As a food-and-wine reviewer for some 50 years, I have drunk a lot of wine (a lot!)... and have been vociferous in my complaints about their corking. I once made a study of wine corks, most coming from Portuguese trees, and found that their quality has been deteriorating over the years. More and more good wine is being spoiled by inferior corks; it is 'corked' and becomes undrinkable. Time to stop and rethink this issue. I have become convinced that what's sitting at the top of a bottle's neck may have as much influence on its taste and smell as terroir, where it was born... and that is exactly what one of my favorite vineyards has tackled. The people at Laetitia told me that they had spent a decade debating the benefits of screw caps versus cork closures. We all know that screw cap wines in the past have had a reputation as being plonk, cheaper than bottles with corks. No longer. There is no question that this innovation has become an exciting recent trend in the marketplace. I first noticed it a few years ago when I began drinking fine wines from New Zealand and Australia and saw they were mainly screwtops. On a trip to Australia's wine country, I learned that over a decade ago winemakers from South Australia's Clare Valley all decided that they were tired of bad corks ruining their Rieslings and made the switch to screw tops. "Rieslings With A Twist" became their slogan. Today almost all Australian wines, both white and red, are sealed that way.
At present. there are three ways to close a bottle: natural cork, synthetic cork, and screwtops. Natural cork has been used for centuries, but it has the danger of becoming 'corked,' which means that it has a musty smell and taste caused by a natural fungus in the cork. I estimate that about 10 percent of the wines I've tasted over the years have some degree of being corked. I won't even consider drinking a bottle which has a plastic cork... it offends me aesthetically and probably has been oxygenized and spoiled. The Laetitia people at their vineyard in Arroyo Grande spent a year's trial on a mobile bottling line applying screw tops for their fine whites and received praise from customers and sommeliers for the innovation. The accepted version is the Stelvin screw top, where a metal seal screws onto threads in the neck of the bottle. They decided to invest in their own machinery, a significant investment. "We have decided for now to put screw caps on our youngest white wines, those that require the least cellaring and which would be consumed soonest." The vineyard's President, Nadia Zilkha, then told me: "The new GAI machines seamlessly slotted into our bottling line. The bottling process is slightly slower now as there is an extra step when the lever lowers to secure the seal firmly, The quality is perfect, bottle variation minimal. We know that no oxygen can penetrate the bottle, freshness is sealed in, and what's more there is no chance of corkage. We're using Stelvin Lux, which has no visible threads on the outside. It not only works well but also preserves the look of a traditional cork capsule."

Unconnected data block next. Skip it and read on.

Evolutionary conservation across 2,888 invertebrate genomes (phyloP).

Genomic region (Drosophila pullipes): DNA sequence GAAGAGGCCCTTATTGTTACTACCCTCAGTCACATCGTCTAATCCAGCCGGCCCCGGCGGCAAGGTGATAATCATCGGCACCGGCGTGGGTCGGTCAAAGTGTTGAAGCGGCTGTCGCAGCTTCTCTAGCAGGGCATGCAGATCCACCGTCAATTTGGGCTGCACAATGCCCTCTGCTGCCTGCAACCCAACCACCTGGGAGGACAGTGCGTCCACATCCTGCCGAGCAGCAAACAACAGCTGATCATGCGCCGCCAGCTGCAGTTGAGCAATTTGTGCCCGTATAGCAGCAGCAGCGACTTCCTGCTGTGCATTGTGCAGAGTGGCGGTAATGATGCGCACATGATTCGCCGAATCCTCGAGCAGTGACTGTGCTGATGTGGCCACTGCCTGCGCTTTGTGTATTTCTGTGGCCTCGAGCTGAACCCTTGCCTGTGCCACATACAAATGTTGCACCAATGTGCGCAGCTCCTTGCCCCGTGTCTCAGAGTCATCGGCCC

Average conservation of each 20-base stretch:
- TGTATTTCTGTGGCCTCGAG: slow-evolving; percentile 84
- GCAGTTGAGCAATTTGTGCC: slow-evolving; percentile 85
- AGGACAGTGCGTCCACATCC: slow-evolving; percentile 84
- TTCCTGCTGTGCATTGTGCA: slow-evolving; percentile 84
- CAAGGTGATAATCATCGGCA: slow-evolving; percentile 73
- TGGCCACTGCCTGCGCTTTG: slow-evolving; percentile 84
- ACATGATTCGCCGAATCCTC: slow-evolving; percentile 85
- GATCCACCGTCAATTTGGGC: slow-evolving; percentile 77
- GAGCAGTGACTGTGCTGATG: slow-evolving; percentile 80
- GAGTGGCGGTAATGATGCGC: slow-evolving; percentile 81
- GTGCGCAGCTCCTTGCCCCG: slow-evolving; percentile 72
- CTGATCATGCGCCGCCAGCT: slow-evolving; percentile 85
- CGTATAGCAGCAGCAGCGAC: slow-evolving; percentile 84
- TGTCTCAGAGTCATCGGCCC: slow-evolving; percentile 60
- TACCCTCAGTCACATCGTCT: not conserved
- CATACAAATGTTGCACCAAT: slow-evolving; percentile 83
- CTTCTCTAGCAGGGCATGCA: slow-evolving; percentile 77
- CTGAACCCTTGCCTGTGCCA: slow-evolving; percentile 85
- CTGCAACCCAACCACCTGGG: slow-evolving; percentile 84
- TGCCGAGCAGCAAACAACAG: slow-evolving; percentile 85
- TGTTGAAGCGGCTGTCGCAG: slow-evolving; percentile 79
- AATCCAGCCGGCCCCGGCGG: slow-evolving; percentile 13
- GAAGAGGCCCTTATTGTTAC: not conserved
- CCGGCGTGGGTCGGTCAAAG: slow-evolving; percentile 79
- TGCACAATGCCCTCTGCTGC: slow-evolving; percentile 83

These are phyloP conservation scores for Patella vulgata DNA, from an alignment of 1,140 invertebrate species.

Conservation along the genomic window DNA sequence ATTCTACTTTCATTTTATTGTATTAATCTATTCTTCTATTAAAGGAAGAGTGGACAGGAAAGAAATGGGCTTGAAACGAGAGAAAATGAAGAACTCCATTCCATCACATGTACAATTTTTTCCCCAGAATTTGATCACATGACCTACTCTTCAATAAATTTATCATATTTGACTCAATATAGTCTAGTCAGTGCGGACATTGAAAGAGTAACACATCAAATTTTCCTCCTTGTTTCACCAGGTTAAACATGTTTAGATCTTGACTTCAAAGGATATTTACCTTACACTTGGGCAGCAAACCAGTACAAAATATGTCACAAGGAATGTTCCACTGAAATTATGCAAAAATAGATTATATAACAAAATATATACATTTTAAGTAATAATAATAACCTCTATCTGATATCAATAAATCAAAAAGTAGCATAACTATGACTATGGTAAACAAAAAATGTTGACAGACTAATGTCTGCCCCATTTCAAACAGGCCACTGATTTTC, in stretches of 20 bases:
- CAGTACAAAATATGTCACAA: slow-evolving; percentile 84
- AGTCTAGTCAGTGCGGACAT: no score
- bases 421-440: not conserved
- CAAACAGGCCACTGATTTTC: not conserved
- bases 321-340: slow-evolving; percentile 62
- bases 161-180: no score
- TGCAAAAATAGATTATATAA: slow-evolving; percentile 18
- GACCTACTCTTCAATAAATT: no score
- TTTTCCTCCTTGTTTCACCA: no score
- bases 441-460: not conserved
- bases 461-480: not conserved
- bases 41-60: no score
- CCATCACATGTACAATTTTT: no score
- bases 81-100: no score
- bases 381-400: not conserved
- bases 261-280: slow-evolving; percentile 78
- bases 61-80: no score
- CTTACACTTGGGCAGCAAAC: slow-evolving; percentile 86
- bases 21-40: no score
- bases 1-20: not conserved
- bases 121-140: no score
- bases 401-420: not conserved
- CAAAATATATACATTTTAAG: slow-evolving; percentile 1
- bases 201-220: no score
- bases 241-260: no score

I noted to her that I thought the closures are far more attractive, and that I was looking forward to enjoyng their fine reds also with a screwtop. And many sommeliers told me that the screw caps make service so much easier. No one misses the drama of pulling a cork from a bottle. I personally felt there is an extra bonus with screw caps: if you only want one or two glasses, screw cap bottles can go back in the fridge and stay fresh without having to fiddle with additional sealing devices. This is an incredible bonus and I take great comfort in knowing that the glass of wine that I have tomorrow and the following day will be pretty much the same as the one I have just had now.
So now I suggest that when a restaurant's sommelier discusses with you what wine you'll have with your meal, ask him to recommend a good wine with a screwtop. That would be a pleasant twist!
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